The good news is that I’m going to give you the answer. I’ll explain you what you need to know in order to have a very good understanding of how these two verbs are used.

  • First difference: condition vs. essence

Look at these sentences:

1. This apple is green, it hasn’t fall from the tree yet.

2. This apple is green and the other is red.

As you can see this two sentences have different meanings even though they use the same words. The first sentence talks about the condition of the apple, it’s green, it’s not ripe but when the time passes the apple will no longer be green but ripe. Whereas in sentence number two, the verb is talking about an essential characteristic of the apple, its color is green and this color won’t change with the time.

In Spanish we use estar” to express the condition, something that is variable or might change with time, whereas we use ser” with the essential characteristics.

1. Esta manzana está verde, aún no ha caído del árbol.

2. Esta manzana es verde y la otra es roja.

One thing you can do to know which verb you should use in Spanish is ask “how that thing is?” or “what something is?”. If you use the the first question then you need to use “estar“, if you use the second, then you need to use “ser“.

Poner ejemplos:

  • Second difference: express origin, location and “take place”

Look at these sentences:

– Pierce Brosnan is Irish.
Pierce Brosnan es irlandés.

– The Blarney Stone is in Ireland.
La piedra de Blarney está en Irlanda.

– The Leperchaun party is in the Irish forests.
La fiesta de los Leperchaun es en los bosques irlandeses.

The first sentence express origin, where someone or something comes from we use “ser“, to express location, where someone or something is placed / located we use “estar” and to express where something takes place we use “ser“.

  • Other differences and review


  • Identify.

Esto es un ordenador portátil.
– This is laptop.

  • To say the nationality or place of origin and the profession.

Mi novio es suizo y es médico.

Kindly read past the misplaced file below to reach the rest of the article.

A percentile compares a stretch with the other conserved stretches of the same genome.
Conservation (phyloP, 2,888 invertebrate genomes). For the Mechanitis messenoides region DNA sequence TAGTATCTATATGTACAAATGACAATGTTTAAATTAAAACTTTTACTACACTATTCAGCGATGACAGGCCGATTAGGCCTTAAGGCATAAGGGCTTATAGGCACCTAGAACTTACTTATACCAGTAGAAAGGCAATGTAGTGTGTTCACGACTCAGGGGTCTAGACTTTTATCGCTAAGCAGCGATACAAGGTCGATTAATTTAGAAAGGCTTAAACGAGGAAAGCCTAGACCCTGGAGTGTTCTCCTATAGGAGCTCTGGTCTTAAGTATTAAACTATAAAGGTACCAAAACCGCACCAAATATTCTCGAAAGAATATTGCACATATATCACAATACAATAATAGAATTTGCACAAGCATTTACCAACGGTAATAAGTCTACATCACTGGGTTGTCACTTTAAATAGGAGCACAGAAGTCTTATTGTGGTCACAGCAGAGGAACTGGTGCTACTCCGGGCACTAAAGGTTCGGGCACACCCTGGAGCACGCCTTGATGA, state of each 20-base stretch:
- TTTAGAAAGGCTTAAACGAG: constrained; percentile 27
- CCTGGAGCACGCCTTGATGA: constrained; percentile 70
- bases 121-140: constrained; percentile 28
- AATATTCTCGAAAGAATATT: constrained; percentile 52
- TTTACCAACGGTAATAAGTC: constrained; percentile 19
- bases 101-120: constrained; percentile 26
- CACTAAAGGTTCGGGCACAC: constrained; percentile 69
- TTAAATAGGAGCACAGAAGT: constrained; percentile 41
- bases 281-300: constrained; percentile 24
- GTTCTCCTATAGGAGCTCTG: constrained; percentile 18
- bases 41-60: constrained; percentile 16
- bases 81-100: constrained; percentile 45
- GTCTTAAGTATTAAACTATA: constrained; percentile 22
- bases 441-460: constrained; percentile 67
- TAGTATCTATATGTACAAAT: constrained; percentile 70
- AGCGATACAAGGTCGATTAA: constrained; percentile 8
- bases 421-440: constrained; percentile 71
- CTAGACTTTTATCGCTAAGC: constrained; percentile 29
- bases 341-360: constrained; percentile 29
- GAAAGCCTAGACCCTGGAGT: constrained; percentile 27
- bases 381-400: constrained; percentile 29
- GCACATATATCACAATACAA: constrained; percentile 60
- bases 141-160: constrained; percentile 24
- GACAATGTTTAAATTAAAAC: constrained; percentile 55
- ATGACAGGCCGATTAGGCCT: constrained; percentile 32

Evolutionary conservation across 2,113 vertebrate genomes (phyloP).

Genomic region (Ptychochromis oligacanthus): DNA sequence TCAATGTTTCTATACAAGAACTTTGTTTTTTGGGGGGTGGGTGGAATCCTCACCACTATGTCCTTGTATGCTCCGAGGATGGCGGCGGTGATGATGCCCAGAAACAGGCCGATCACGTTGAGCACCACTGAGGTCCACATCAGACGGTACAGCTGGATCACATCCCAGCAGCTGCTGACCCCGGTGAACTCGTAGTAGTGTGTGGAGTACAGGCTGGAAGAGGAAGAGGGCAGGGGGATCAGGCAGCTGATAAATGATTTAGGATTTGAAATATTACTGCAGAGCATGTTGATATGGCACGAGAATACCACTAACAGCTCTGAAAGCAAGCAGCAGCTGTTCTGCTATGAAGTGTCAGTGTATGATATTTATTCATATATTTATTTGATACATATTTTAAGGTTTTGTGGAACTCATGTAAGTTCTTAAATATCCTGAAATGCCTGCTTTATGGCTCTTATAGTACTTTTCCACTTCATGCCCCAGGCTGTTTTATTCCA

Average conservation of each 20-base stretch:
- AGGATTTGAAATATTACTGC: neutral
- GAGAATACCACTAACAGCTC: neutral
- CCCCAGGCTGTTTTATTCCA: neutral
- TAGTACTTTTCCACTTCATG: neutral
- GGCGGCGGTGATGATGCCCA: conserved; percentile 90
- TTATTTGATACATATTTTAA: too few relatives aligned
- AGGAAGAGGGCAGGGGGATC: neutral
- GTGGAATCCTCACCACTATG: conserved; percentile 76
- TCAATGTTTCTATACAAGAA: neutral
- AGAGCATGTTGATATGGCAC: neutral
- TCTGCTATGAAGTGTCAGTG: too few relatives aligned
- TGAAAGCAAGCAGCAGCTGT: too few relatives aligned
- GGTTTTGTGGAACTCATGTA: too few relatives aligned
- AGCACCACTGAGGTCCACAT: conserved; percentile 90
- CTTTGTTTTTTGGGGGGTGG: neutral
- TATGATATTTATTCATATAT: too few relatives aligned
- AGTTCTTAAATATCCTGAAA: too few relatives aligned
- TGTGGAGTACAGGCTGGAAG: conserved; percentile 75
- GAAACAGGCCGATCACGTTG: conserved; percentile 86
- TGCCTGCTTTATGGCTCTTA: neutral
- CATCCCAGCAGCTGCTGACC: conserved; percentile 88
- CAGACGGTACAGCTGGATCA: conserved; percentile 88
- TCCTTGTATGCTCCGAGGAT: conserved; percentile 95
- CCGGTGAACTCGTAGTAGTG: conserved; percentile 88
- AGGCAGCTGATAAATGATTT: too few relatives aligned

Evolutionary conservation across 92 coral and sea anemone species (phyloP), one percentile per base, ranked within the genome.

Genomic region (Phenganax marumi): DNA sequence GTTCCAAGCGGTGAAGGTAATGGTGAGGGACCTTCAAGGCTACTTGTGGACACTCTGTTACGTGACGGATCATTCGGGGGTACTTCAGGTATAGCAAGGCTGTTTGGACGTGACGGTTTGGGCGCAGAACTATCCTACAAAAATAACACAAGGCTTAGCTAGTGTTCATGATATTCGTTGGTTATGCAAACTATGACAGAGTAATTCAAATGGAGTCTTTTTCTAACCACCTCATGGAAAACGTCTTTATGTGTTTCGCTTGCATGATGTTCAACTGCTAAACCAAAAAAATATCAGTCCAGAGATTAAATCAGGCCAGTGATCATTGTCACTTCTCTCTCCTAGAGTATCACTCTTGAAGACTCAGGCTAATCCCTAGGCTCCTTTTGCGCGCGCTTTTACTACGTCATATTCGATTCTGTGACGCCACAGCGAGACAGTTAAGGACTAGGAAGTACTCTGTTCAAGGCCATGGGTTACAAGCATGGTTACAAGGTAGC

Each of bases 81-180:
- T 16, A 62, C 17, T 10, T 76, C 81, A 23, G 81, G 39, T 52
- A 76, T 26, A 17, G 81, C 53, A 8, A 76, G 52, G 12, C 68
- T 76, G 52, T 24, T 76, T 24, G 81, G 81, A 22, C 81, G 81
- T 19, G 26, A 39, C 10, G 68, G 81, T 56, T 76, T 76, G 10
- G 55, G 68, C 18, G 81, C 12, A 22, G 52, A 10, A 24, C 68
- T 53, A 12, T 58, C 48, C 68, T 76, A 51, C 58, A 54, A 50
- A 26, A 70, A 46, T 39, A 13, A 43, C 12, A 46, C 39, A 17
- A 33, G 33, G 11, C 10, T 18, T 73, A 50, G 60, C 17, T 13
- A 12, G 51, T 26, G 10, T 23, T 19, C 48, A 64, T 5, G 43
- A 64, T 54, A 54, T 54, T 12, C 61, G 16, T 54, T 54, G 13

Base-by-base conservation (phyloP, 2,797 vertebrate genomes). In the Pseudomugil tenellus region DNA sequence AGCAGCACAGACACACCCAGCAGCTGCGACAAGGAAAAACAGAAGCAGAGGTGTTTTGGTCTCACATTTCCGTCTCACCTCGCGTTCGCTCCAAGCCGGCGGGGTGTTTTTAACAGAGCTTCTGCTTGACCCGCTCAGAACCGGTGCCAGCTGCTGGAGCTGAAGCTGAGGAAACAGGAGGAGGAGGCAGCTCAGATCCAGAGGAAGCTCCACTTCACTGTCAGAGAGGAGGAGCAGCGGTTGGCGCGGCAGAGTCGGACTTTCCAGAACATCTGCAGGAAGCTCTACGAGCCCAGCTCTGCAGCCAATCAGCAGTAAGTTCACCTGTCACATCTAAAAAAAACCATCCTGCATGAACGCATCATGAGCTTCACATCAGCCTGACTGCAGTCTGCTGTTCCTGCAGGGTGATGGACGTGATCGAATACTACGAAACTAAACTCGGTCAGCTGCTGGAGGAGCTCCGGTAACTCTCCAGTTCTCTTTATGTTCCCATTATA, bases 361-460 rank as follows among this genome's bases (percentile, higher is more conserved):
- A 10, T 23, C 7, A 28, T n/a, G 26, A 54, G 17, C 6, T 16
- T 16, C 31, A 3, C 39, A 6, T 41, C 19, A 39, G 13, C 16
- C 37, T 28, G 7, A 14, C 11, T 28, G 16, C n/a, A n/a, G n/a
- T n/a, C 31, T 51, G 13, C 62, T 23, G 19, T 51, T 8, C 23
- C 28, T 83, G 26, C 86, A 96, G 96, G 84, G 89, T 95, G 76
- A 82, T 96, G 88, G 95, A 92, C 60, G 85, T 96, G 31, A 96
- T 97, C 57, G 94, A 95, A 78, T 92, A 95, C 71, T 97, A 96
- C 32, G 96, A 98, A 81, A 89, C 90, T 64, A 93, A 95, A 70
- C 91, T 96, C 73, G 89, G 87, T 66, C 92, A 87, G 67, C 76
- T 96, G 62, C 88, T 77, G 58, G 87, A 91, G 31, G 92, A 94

– My boyfriend is swiss and is a doctor.

  • To talk about the essential characteristics of a thing, person or place.

Esta ciudad es muy grande, tiene una superficie de 1.500 km2.
– This city is very big, the surface is 1.500 Km2.

  • To say the time and a period of time.

Son las 4 de la mañana. ¡Déjame dormir!
– It’s 4 am. Let me sleep!

  • To talk about where a event takes place.

– La conferencia de antropología es en la Universidad de Durham.
– The anthropology lecture takes place is Durham University.


  • To locate things, places or people.

– La Torre Eiffel está en París.
– The Eiffel Tower is in Paris.

  • To talk about a physical state or a state of mind.

Mi jefe está muy gordo y su mujer está muy contenta.
– My boss is very fat and his wife is very happy.

  • Indicate the result of an action or process.

La comida que has preparado está muy sabrosa.
– The food you prepared is very tasty.

  • + gerondif: to express an action in course, developing.

Estoy estudiando español para mi examen.
– I’m studying Spanish for my exam.

  • Before “bien” and “mal”.

Estoy mal, me duele la cabeza. ¿Y tú cómo estás? Yo estoy bien.
– I feel bad, I have a headache. ¿And how are you? I am fine.

  • + de : to talk about a temporary job.

Estoy de cajera en un supermercado hasta que encuentre trabajo en un banco.
– I am working as a cashier in a supermarket until I find a job in a bank.

  • with 1st person of plural: situarnos en el tiempo to place us in the time

Estamos a lunes.
– It’s Monday.



Much of the above type and style of clarifications, grammar, and other tricky elements are now covered in Compass Spanish (a new course comprised of daily mini-lessons delivered straight to your inbox). If you struggle to find the time or have a busy schedule, try out a free week (no strings attached and no credit card required!).

Express habits in Spanish: “soler” (suelo / solía) 1

In Spanish we have the construction “soler + infinitive” to express the idea that something usually occurs, that someone does something as a customary practice or regularly in present time, or that someone used to do something in the past but not anymore.

This construction is equivalent to saying “used to” for the past or “usually” for the present. Look at these examples:

I need my beauty sleep so I usually sleep 9 hours.
Necesito un sueño reparador así que suelo dormir 9 horas.

My friend usually comes this way to go to work.
My amigo suele pasar por aquí para ir al trabajo.

It used to rain a lot here but now there’s a draught.
Solía llover mucho por aquí pero ahora hay sequía.

This is an unusual verb because it is only used in present indicative, imperfect indicative and present subjunctive. Here you have a box with the verb “soler” conjugated.